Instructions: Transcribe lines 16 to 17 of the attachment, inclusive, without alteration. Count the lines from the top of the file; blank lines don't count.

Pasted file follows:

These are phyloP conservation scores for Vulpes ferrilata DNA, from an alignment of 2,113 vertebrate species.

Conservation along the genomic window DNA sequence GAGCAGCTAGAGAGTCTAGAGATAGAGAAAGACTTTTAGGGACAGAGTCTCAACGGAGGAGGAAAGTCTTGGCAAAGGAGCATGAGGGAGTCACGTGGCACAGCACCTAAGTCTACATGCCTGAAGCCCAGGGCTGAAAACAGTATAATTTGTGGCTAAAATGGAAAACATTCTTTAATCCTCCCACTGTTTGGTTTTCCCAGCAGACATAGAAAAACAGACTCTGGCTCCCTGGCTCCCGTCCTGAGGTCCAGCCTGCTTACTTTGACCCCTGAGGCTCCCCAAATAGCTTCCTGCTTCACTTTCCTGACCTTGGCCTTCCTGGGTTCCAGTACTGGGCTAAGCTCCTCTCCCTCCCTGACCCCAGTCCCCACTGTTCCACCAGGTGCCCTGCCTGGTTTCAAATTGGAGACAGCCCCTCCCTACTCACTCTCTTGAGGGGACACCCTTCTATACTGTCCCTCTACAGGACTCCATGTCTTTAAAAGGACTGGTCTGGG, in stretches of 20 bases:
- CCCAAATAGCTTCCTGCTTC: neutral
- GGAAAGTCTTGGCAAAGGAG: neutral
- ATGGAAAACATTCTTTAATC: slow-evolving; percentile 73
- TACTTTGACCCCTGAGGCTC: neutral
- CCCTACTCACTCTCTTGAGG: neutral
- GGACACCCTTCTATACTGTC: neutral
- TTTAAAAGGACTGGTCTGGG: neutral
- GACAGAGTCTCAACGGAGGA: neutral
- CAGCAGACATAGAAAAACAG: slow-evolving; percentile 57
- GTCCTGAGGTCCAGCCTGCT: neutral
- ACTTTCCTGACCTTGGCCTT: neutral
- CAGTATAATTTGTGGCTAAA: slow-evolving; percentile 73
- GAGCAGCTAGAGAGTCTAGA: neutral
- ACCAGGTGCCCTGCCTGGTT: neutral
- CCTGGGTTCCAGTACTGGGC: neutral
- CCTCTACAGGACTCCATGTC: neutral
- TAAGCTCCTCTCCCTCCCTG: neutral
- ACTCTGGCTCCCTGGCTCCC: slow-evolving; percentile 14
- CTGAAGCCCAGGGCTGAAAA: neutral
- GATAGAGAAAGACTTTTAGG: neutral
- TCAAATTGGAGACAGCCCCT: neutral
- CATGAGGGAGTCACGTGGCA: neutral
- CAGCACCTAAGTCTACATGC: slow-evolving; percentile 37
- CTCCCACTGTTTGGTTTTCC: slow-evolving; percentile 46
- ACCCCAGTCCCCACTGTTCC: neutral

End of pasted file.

- ACCAGGTGCCCTGCCTGGTT: neutral
- CCTGGGTTCCAGTACTGGGC: neutral